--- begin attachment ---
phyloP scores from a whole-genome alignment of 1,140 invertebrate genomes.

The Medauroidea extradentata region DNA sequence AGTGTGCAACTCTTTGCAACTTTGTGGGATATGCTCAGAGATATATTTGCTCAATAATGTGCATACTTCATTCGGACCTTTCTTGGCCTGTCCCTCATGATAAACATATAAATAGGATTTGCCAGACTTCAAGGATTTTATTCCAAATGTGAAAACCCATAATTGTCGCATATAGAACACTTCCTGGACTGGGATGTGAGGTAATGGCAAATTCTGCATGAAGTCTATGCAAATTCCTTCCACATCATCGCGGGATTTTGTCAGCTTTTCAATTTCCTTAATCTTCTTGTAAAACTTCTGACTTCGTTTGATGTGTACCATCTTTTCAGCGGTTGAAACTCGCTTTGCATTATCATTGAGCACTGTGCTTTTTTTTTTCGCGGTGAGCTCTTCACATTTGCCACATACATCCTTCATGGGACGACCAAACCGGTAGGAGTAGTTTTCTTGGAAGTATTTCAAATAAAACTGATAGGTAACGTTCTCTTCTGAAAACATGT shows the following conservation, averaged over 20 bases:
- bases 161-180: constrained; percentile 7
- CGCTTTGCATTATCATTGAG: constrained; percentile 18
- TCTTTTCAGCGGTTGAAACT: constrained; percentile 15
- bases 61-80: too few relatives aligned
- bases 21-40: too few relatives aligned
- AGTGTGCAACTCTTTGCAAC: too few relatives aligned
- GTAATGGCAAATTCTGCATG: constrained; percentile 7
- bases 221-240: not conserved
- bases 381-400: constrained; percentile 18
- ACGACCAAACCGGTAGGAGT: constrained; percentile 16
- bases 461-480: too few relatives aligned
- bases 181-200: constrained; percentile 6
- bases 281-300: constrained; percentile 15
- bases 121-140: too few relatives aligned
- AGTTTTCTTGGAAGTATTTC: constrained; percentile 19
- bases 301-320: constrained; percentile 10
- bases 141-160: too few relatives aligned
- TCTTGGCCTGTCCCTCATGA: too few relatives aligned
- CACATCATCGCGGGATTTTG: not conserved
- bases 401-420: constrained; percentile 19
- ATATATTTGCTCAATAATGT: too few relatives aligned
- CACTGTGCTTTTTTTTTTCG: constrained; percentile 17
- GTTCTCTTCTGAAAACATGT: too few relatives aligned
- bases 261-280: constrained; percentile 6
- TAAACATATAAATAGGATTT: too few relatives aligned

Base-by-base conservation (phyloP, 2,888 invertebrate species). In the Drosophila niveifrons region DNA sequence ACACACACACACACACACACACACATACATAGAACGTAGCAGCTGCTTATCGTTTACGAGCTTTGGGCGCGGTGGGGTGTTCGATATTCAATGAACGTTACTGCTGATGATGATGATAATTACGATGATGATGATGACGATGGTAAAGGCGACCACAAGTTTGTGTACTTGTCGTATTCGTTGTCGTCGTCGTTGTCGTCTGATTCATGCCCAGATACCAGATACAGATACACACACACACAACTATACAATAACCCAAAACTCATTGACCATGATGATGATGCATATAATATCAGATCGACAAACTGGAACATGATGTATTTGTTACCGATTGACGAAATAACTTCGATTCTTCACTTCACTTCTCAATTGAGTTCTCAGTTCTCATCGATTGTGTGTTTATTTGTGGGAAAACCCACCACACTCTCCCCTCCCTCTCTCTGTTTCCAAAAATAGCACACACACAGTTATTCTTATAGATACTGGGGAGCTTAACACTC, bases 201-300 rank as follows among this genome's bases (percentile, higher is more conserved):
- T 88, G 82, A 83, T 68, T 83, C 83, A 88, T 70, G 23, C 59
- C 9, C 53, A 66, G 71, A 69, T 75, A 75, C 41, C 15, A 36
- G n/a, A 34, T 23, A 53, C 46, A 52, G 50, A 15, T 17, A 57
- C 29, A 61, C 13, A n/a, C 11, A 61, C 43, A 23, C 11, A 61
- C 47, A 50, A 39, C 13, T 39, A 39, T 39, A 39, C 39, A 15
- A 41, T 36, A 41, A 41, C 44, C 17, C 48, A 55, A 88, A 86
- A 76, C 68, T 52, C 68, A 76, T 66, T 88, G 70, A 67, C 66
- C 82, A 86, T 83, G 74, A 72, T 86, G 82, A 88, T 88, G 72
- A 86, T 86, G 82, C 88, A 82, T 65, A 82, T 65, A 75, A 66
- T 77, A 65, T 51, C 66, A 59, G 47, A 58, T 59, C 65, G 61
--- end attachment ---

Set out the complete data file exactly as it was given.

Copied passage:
phyloP scores from a whole-genome alignment of 1,140 invertebrate genomes.

The Medauroidea extradentata region DNA sequence AGTGTGCAACTCTTTGCAACTTTGTGGGATATGCTCAGAGATATATTTGCTCAATAATGTGCATACTTCATTCGGACCTTTCTTGGCCTGTCCCTCATGATAAACATATAAATAGGATTTGCCAGACTTCAAGGATTTTATTCCAAATGTGAAAACCCATAATTGTCGCATATAGAACACTTCCTGGACTGGGATGTGAGGTAATGGCAAATTCTGCATGAAGTCTATGCAAATTCCTTCCACATCATCGCGGGATTTTGTCAGCTTTTCAATTTCCTTAATCTTCTTGTAAAACTTCTGACTTCGTTTGATGTGTACCATCTTTTCAGCGGTTGAAACTCGCTTTGCATTATCATTGAGCACTGTGCTTTTTTTTTTCGCGGTGAGCTCTTCACATTTGCCACATACATCCTTCATGGGACGACCAAACCGGTAGGAGTAGTTTTCTTGGAAGTATTTCAAATAAAACTGATAGGTAACGTTCTCTTCTGAAAACATGT shows the following conservation, averaged over 20 bases:
- bases 161-180: constrained; percentile 7
- CGCTTTGCATTATCATTGAG: constrained; percentile 18
- TCTTTTCAGCGGTTGAAACT: constrained; percentile 15
- bases 61-80: too few relatives aligned
- bases 21-40: too few relatives aligned
- AGTGTGCAACTCTTTGCAAC: too few relatives aligned
- GTAATGGCAAATTCTGCATG: constrained; percentile 7
- bases 221-240: not conserved
- bases 381-400: constrained; percentile 18
- ACGACCAAACCGGTAGGAGT: constrained; percentile 16
- bases 461-480: too few relatives aligned
- bases 181-200: constrained; percentile 6
- bases 281-300: constrained; percentile 15
- bases 121-140: too few relatives aligned
- AGTTTTCTTGGAAGTATTTC: constrained; percentile 19
- bases 301-320: constrained; percentile 10
- bases 141-160: too few relatives aligned
- TCTTGGCCTGTCCCTCATGA: too few relatives aligned
- CACATCATCGCGGGATTTTG: not conserved
- bases 401-420: constrained; percentile 19
- ATATATTTGCTCAATAATGT: too few relatives aligned
- CACTGTGCTTTTTTTTTTCG: constrained; percentile 17
- GTTCTCTTCTGAAAACATGT: too few relatives aligned
- bases 261-280: constrained; percentile 6
- TAAACATATAAATAGGATTT: too few relatives aligned

Base-by-base conservation (phyloP, 2,888 invertebrate species). In the Drosophila niveifrons region DNA sequence ACACACACACACACACACACACACATACATAGAACGTAGCAGCTGCTTATCGTTTACGAGCTTTGGGCGCGGTGGGGTGTTCGATATTCAATGAACGTTACTGCTGATGATGATGATAATTACGATGATGATGATGACGATGGTAAAGGCGACCACAAGTTTGTGTACTTGTCGTATTCGTTGTCGTCGTCGTTGTCGTCTGATTCATGCCCAGATACCAGATACAGATACACACACACACAACTATACAATAACCCAAAACTCATTGACCATGATGATGATGCATATAATATCAGATCGACAAACTGGAACATGATGTATTTGTTACCGATTGACGAAATAACTTCGATTCTTCACTTCACTTCTCAATTGAGTTCTCAGTTCTCATCGATTGTGTGTTTATTTGTGGGAAAACCCACCACACTCTCCCCTCCCTCTCTCTGTTTCCAAAAATAGCACACACACAGTTATTCTTATAGATACTGGGGAGCTTAACACTC, bases 201-300 rank as follows among this genome's bases (percentile, higher is more conserved):
- T 88, G 82, A 83, T 68, T 83, C 83, A 88, T 70, G 23, C 59
- C 9, C 53, A 66, G 71, A 69, T 75, A 75, C 41, C 15, A 36
- G n/a, A 34, T 23, A 53, C 46, A 52, G 50, A 15, T 17, A 57
- C 29, A 61, C 13, A n/a, C 11, A 61, C 43, A 23, C 11, A 61
- C 47, A 50, A 39, C 13, T 39, A 39, T 39, A 39, C 39, A 15
- A 41, T 36, A 41, A 41, C 44, C 17, C 48, A 55, A 88, A 86
- A 76, C 68, T 52, C 68, A 76, T 66, T 88, G 70, A 67, C 66
- C 82, A 86, T 83, G 74, A 72, T 86, G 82, A 88, T 88, G 72
- A 86, T 86, G 82, C 88, A 82, T 65, A 82, T 65, A 75, A 66
- T 77, A 65, T 51, C 66, A 59, G 47, A 58, T 59, C 65, G 61